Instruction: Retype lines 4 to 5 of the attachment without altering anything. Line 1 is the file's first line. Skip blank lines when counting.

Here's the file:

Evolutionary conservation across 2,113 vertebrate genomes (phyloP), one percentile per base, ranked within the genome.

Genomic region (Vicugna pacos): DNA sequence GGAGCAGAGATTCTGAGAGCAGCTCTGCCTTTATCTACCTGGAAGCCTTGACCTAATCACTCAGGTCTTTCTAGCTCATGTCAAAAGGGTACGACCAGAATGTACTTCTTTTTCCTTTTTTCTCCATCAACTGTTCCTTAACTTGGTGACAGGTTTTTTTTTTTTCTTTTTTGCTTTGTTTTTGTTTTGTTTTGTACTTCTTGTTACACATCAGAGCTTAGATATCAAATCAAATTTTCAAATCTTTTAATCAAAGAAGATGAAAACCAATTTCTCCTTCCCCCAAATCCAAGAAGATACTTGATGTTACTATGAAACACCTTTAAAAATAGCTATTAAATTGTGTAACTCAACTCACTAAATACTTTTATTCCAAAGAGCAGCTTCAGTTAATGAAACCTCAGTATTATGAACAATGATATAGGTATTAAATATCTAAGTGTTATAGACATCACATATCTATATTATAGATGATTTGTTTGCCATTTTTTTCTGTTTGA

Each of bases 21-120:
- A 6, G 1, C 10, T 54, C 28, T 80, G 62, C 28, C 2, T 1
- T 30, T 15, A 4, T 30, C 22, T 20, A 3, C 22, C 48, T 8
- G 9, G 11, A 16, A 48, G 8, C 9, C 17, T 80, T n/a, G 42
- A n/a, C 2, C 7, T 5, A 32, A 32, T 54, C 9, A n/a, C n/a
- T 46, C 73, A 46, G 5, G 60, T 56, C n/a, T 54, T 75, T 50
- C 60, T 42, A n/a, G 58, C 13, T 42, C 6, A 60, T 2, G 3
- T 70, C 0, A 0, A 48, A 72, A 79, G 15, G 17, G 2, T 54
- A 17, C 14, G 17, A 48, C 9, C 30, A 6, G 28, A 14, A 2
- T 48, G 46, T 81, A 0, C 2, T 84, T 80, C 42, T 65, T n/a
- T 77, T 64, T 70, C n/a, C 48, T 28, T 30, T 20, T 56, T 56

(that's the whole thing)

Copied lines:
- A 6, G 1, C 10, T 54, C 28, T 80, G 62, C 28, C 2, T 1
- T 30, T 15, A 4, T 30, C 22, T 20, A 3, C 22, C 48, T 8